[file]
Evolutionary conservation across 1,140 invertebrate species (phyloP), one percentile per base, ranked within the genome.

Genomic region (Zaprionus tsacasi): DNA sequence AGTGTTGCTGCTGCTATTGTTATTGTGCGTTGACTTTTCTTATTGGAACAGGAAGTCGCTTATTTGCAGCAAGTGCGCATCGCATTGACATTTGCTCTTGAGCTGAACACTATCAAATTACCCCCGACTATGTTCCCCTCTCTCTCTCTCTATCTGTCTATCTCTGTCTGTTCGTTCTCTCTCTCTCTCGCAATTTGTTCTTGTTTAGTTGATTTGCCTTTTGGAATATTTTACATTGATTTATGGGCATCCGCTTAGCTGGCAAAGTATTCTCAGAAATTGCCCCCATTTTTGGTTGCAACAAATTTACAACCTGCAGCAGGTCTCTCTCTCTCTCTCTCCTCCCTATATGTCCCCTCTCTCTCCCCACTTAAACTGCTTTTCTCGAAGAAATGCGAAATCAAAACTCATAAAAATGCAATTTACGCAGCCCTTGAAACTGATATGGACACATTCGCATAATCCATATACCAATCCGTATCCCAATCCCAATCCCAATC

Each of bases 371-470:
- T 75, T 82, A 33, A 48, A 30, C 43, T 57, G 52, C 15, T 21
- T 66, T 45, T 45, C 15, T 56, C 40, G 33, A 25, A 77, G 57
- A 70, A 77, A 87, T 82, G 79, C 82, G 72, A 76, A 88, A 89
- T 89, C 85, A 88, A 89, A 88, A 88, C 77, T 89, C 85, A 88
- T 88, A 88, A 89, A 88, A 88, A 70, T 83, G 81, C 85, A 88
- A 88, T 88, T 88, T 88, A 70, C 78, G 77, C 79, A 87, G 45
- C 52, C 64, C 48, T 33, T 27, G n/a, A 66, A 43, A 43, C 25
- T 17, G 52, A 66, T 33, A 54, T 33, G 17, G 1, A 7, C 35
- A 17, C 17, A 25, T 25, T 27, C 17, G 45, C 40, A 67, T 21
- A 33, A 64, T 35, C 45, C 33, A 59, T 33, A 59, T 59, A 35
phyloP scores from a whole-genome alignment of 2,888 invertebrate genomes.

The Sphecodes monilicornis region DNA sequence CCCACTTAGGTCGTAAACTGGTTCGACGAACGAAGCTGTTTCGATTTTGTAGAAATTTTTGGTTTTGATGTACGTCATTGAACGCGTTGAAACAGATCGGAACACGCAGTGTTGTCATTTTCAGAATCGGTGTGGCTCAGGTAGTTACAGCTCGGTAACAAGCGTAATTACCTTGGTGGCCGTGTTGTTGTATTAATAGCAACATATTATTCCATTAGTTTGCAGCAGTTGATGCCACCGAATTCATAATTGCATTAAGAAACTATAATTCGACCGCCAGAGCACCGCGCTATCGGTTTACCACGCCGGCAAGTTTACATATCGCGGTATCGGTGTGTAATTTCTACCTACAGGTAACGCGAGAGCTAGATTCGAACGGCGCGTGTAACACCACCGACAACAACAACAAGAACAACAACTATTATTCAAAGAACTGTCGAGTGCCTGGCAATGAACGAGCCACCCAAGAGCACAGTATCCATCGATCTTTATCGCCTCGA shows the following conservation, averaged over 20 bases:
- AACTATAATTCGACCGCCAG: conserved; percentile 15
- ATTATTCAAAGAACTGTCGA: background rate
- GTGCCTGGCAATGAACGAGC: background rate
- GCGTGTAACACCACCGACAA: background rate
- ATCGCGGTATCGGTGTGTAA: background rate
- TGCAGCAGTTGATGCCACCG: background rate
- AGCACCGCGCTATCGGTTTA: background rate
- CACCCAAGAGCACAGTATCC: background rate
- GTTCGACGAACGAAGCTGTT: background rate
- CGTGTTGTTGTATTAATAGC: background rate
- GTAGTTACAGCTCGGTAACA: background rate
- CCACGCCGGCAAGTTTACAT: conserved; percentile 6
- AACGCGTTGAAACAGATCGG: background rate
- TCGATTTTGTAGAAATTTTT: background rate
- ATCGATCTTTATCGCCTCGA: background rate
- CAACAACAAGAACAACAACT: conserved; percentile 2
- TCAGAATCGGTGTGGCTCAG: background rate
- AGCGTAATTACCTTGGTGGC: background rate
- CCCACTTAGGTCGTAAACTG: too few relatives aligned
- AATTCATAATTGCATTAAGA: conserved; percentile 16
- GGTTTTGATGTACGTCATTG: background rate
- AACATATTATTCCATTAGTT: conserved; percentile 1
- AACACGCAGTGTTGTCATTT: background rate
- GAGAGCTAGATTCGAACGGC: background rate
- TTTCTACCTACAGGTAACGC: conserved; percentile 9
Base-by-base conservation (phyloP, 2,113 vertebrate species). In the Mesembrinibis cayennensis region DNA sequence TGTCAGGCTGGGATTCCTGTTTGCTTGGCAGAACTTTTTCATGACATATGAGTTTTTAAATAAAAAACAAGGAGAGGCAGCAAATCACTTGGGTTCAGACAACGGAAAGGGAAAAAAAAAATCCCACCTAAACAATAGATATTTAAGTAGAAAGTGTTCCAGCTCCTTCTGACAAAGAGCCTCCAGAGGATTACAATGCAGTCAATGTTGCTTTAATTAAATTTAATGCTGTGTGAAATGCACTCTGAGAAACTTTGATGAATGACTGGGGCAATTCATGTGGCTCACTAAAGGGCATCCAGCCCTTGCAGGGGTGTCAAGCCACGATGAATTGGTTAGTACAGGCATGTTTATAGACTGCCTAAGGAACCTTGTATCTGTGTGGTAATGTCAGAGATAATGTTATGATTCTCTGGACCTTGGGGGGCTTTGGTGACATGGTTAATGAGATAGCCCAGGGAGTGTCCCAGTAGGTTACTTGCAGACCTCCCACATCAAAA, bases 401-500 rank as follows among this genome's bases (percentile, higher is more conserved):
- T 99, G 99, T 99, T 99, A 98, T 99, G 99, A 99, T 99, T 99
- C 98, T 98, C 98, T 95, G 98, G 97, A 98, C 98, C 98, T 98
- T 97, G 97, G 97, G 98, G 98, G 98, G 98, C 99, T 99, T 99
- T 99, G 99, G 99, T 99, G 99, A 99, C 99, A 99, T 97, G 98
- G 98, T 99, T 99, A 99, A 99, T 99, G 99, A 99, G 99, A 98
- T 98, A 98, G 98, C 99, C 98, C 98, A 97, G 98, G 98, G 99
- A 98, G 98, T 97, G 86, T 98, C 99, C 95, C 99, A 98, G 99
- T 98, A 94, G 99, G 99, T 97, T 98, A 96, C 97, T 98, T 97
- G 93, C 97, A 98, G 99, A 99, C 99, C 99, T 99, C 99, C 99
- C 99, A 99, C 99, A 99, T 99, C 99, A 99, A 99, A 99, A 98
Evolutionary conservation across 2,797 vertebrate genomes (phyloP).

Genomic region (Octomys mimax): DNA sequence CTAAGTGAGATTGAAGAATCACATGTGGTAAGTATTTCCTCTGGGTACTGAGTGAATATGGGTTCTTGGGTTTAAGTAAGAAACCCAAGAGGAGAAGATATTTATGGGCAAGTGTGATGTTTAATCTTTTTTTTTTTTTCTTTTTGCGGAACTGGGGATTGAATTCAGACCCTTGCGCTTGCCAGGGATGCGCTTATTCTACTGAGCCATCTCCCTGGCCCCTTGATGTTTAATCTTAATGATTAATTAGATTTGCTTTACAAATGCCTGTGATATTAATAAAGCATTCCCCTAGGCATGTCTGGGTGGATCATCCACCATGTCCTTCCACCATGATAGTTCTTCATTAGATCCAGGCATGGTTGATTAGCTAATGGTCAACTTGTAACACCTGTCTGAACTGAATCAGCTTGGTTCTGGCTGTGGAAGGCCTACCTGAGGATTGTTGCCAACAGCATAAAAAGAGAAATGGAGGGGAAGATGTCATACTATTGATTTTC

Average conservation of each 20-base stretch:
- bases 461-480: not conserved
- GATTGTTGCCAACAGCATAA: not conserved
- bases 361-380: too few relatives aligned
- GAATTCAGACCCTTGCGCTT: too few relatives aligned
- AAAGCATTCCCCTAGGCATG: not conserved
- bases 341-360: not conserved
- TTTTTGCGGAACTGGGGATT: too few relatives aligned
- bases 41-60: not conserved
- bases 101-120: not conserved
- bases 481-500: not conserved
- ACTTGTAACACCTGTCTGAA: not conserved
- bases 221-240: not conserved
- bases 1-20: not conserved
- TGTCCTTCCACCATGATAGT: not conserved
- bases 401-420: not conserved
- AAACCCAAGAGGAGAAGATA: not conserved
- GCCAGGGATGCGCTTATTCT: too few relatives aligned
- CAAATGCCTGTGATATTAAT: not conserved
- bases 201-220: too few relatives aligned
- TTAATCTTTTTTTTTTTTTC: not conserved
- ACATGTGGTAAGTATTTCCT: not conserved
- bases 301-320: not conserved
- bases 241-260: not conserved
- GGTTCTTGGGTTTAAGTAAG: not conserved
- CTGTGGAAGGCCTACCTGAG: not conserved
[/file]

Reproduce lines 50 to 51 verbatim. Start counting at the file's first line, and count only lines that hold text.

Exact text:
- G 93, C 97, A 98, G 99, A 99, C 99, C 99, T 99, C 99, C 99
- C 99, A 99, C 99, A 99, T 99, C 99, A 99, A 99, A 99, A 98